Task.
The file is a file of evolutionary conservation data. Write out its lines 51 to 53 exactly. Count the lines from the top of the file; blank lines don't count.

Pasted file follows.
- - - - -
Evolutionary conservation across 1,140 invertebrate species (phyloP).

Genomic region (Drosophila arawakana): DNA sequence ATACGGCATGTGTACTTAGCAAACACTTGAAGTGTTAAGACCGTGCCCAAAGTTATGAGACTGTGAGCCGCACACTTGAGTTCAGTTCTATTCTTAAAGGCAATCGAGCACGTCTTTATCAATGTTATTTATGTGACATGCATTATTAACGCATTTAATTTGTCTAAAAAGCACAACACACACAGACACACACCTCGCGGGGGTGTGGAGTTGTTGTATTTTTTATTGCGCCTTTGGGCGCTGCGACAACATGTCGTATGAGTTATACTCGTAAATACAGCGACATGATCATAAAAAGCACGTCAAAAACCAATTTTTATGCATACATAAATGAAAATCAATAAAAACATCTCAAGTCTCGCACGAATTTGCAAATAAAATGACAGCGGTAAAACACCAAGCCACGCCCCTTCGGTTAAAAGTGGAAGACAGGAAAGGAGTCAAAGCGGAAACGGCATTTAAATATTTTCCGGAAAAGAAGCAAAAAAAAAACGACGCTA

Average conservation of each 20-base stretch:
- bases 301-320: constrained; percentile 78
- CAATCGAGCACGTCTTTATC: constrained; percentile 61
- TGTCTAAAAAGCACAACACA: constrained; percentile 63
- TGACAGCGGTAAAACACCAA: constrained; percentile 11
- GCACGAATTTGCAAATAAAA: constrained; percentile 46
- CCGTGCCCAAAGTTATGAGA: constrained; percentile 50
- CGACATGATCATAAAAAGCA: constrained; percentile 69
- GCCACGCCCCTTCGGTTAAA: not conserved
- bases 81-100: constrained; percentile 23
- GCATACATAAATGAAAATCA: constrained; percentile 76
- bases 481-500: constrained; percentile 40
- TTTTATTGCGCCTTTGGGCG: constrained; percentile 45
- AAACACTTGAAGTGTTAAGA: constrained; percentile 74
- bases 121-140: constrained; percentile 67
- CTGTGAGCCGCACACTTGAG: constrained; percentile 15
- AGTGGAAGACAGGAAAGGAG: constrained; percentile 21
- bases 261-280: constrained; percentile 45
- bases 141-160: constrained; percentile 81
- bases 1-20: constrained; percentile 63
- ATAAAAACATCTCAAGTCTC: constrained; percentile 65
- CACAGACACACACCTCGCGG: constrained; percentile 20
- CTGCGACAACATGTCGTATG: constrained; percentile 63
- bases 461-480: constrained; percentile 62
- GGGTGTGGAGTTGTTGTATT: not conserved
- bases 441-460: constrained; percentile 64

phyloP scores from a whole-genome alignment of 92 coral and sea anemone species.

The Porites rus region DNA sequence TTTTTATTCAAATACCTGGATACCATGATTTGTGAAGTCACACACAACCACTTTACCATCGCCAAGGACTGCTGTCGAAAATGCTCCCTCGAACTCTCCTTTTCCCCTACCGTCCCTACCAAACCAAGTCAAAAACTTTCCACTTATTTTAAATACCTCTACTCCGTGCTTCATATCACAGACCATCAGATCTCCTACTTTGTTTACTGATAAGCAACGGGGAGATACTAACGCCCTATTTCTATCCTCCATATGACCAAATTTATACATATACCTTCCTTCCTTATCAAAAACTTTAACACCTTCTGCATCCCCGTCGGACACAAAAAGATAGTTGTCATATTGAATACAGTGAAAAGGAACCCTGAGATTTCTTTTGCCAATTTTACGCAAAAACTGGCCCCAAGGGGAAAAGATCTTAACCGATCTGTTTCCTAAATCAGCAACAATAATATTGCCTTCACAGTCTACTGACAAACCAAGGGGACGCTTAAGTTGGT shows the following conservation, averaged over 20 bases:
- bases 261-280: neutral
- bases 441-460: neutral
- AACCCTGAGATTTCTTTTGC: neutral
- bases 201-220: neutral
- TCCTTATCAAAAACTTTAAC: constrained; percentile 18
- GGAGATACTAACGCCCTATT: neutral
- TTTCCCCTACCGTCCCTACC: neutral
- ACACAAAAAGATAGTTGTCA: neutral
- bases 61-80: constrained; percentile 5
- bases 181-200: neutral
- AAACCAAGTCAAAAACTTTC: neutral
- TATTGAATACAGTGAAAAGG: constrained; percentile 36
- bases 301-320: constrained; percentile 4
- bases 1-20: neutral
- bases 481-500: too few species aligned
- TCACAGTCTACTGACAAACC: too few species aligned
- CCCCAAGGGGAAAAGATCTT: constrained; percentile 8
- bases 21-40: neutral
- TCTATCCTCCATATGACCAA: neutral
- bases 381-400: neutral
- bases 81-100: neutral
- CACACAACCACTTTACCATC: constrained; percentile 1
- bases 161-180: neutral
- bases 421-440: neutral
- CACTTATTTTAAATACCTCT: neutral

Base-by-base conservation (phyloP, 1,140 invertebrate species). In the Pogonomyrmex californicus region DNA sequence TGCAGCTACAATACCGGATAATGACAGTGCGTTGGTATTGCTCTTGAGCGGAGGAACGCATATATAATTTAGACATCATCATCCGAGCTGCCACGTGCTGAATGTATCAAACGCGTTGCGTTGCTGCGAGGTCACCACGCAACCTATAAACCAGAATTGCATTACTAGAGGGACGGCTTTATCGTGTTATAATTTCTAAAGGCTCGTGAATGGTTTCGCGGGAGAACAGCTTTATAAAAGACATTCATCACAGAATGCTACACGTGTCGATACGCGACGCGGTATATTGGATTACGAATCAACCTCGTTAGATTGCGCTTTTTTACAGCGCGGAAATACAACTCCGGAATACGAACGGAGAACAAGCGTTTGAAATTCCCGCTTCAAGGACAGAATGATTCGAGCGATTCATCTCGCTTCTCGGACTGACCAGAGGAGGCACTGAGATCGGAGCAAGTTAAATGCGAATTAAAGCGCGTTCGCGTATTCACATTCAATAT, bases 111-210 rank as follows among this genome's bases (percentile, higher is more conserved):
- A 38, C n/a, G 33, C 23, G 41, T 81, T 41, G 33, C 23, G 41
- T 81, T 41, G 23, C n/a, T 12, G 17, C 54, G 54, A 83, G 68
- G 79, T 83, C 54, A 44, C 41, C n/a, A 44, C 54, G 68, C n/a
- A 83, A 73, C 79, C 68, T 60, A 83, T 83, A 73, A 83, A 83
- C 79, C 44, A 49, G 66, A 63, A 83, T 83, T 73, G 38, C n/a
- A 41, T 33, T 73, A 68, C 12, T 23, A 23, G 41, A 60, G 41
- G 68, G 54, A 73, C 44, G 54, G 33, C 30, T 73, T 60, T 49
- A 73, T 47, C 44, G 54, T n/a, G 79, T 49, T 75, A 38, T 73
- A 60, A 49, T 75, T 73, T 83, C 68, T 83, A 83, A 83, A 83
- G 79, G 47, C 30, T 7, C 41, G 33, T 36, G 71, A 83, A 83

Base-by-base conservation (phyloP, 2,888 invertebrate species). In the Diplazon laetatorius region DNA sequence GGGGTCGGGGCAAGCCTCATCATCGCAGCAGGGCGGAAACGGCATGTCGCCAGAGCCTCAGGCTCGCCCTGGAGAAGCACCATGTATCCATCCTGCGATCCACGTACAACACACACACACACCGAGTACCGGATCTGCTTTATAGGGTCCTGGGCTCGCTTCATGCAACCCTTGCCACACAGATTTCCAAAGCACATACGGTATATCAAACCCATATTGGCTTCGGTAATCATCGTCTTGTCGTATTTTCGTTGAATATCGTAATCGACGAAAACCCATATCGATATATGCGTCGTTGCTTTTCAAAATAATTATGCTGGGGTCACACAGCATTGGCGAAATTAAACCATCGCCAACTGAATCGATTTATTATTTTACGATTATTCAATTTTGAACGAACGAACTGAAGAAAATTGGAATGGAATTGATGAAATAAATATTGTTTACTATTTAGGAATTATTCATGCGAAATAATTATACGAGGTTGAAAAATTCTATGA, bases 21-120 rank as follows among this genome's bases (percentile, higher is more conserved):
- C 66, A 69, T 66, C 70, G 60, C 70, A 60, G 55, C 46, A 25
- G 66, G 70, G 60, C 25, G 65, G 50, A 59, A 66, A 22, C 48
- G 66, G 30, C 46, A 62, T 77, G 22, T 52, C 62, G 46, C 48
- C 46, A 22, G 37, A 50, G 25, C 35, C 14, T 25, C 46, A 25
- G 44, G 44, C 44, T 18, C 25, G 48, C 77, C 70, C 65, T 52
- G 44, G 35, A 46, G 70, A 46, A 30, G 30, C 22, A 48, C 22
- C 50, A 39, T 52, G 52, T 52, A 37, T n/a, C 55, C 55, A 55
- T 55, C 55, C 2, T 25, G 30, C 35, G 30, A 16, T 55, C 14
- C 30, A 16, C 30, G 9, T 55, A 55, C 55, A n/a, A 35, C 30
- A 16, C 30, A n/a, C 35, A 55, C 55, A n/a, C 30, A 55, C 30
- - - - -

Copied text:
- bases 81-100: neutral
- CACACAACCACTTTACCATC: constrained; percentile 1
- bases 161-180: neutral